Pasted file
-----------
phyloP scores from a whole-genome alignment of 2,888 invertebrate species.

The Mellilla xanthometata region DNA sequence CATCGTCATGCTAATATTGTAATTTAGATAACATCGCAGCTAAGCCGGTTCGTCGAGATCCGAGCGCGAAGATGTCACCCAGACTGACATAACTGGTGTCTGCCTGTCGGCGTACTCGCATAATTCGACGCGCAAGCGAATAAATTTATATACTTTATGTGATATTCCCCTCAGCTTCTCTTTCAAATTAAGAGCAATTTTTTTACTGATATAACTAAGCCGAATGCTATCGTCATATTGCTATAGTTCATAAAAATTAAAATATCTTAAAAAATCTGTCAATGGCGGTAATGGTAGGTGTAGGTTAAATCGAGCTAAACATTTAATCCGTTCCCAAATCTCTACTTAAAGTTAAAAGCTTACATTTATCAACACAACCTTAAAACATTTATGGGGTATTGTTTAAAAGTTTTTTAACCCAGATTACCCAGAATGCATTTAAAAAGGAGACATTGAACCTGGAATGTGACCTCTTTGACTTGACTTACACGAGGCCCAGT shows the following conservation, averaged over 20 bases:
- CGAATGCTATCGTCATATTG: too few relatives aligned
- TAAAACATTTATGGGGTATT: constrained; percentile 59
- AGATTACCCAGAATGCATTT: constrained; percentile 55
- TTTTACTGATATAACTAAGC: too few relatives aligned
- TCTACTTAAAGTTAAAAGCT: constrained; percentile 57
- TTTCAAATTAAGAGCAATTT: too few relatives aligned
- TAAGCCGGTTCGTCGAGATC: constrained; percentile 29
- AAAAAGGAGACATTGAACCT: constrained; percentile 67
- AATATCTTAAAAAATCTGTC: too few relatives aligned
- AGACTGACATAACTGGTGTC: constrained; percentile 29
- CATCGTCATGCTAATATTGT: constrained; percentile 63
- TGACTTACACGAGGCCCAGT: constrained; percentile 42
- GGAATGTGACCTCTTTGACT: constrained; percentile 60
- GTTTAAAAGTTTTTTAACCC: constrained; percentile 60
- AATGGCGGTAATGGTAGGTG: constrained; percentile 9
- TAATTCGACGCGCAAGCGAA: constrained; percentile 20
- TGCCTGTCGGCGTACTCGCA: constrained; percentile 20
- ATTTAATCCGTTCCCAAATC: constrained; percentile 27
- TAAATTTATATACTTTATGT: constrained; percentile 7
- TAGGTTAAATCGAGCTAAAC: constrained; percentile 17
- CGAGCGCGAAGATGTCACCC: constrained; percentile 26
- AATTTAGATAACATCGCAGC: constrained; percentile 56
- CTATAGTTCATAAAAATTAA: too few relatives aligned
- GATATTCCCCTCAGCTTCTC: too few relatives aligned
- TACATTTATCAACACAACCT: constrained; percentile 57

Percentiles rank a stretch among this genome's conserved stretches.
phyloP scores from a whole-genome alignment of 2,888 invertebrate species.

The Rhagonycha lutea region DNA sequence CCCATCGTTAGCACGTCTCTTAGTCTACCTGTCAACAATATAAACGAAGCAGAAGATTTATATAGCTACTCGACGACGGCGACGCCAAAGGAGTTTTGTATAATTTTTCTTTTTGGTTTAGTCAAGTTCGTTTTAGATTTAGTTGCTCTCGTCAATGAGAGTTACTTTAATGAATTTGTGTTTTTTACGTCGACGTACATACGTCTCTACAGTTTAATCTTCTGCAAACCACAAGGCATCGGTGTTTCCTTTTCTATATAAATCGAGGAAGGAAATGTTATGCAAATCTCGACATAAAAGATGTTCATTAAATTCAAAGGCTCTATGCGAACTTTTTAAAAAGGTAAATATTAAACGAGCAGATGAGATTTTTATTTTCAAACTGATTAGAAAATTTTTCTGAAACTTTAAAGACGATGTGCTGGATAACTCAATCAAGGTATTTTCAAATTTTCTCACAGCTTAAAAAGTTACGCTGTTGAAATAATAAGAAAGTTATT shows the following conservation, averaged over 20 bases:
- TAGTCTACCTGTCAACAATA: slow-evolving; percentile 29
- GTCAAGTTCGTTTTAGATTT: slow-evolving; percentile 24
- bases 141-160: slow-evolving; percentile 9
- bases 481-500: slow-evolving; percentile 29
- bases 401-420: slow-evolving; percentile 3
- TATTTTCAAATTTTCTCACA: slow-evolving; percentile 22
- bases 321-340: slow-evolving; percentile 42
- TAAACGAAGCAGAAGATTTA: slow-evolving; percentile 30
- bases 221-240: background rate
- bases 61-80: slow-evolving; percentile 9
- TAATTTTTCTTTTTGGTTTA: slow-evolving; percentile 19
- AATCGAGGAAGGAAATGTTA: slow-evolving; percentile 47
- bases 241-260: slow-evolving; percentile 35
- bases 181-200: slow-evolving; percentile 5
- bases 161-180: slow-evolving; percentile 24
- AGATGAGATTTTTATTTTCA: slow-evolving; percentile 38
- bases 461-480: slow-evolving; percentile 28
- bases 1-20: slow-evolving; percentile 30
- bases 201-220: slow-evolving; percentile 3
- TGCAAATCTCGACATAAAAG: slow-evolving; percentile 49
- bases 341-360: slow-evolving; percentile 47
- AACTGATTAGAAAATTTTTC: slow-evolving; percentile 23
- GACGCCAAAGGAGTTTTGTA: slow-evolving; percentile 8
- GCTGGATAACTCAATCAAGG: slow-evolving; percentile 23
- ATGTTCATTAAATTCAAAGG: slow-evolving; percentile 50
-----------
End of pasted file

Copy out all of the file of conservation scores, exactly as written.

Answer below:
phyloP scores from a whole-genome alignment of 2,888 invertebrate species.

The Mellilla xanthometata region DNA sequence CATCGTCATGCTAATATTGTAATTTAGATAACATCGCAGCTAAGCCGGTTCGTCGAGATCCGAGCGCGAAGATGTCACCCAGACTGACATAACTGGTGTCTGCCTGTCGGCGTACTCGCATAATTCGACGCGCAAGCGAATAAATTTATATACTTTATGTGATATTCCCCTCAGCTTCTCTTTCAAATTAAGAGCAATTTTTTTACTGATATAACTAAGCCGAATGCTATCGTCATATTGCTATAGTTCATAAAAATTAAAATATCTTAAAAAATCTGTCAATGGCGGTAATGGTAGGTGTAGGTTAAATCGAGCTAAACATTTAATCCGTTCCCAAATCTCTACTTAAAGTTAAAAGCTTACATTTATCAACACAACCTTAAAACATTTATGGGGTATTGTTTAAAAGTTTTTTAACCCAGATTACCCAGAATGCATTTAAAAAGGAGACATTGAACCTGGAATGTGACCTCTTTGACTTGACTTACACGAGGCCCAGT shows the following conservation, averaged over 20 bases:
- CGAATGCTATCGTCATATTG: too few relatives aligned
- TAAAACATTTATGGGGTATT: constrained; percentile 59
- AGATTACCCAGAATGCATTT: constrained; percentile 55
- TTTTACTGATATAACTAAGC: too few relatives aligned
- TCTACTTAAAGTTAAAAGCT: constrained; percentile 57
- TTTCAAATTAAGAGCAATTT: too few relatives aligned
- TAAGCCGGTTCGTCGAGATC: constrained; percentile 29
- AAAAAGGAGACATTGAACCT: constrained; percentile 67
- AATATCTTAAAAAATCTGTC: too few relatives aligned
- AGACTGACATAACTGGTGTC: constrained; percentile 29
- CATCGTCATGCTAATATTGT: constrained; percentile 63
- TGACTTACACGAGGCCCAGT: constrained; percentile 42
- GGAATGTGACCTCTTTGACT: constrained; percentile 60
- GTTTAAAAGTTTTTTAACCC: constrained; percentile 60
- AATGGCGGTAATGGTAGGTG: constrained; percentile 9
- TAATTCGACGCGCAAGCGAA: constrained; percentile 20
- TGCCTGTCGGCGTACTCGCA: constrained; percentile 20
- ATTTAATCCGTTCCCAAATC: constrained; percentile 27
- TAAATTTATATACTTTATGT: constrained; percentile 7
- TAGGTTAAATCGAGCTAAAC: constrained; percentile 17
- CGAGCGCGAAGATGTCACCC: constrained; percentile 26
- AATTTAGATAACATCGCAGC: constrained; percentile 56
- CTATAGTTCATAAAAATTAA: too few relatives aligned
- GATATTCCCCTCAGCTTCTC: too few relatives aligned
- TACATTTATCAACACAACCT: constrained; percentile 57

Percentiles rank a stretch among this genome's conserved stretches.
phyloP scores from a whole-genome alignment of 2,888 invertebrate species.

The Rhagonycha lutea region DNA sequence CCCATCGTTAGCACGTCTCTTAGTCTACCTGTCAACAATATAAACGAAGCAGAAGATTTATATAGCTACTCGACGACGGCGACGCCAAAGGAGTTTTGTATAATTTTTCTTTTTGGTTTAGTCAAGTTCGTTTTAGATTTAGTTGCTCTCGTCAATGAGAGTTACTTTAATGAATTTGTGTTTTTTACGTCGACGTACATACGTCTCTACAGTTTAATCTTCTGCAAACCACAAGGCATCGGTGTTTCCTTTTCTATATAAATCGAGGAAGGAAATGTTATGCAAATCTCGACATAAAAGATGTTCATTAAATTCAAAGGCTCTATGCGAACTTTTTAAAAAGGTAAATATTAAACGAGCAGATGAGATTTTTATTTTCAAACTGATTAGAAAATTTTTCTGAAACTTTAAAGACGATGTGCTGGATAACTCAATCAAGGTATTTTCAAATTTTCTCACAGCTTAAAAAGTTACGCTGTTGAAATAATAAGAAAGTTATT shows the following conservation, averaged over 20 bases:
- TAGTCTACCTGTCAACAATA: slow-evolving; percentile 29
- GTCAAGTTCGTTTTAGATTT: slow-evolving; percentile 24
- bases 141-160: slow-evolving; percentile 9
- bases 481-500: slow-evolving; percentile 29
- bases 401-420: slow-evolving; percentile 3
- TATTTTCAAATTTTCTCACA: slow-evolving; percentile 22
- bases 321-340: slow-evolving; percentile 42
- TAAACGAAGCAGAAGATTTA: slow-evolving; percentile 30
- bases 221-240: background rate
- bases 61-80: slow-evolving; percentile 9
- TAATTTTTCTTTTTGGTTTA: slow-evolving; percentile 19
- AATCGAGGAAGGAAATGTTA: slow-evolving; percentile 47
- bases 241-260: slow-evolving; percentile 35
- bases 181-200: slow-evolving; percentile 5
- bases 161-180: slow-evolving; percentile 24
- AGATGAGATTTTTATTTTCA: slow-evolving; percentile 38
- bases 461-480: slow-evolving; percentile 28
- bases 1-20: slow-evolving; percentile 30
- bases 201-220: slow-evolving; percentile 3
- TGCAAATCTCGACATAAAAG: slow-evolving; percentile 49
- bases 341-360: slow-evolving; percentile 47
- AACTGATTAGAAAATTTTTC: slow-evolving; percentile 23
- GACGCCAAAGGAGTTTTGTA: slow-evolving; percentile 8
- GCTGGATAACTCAATCAAGG: slow-evolving; percentile 23
- ATGTTCATTAAATTCAAAGG: slow-evolving; percentile 50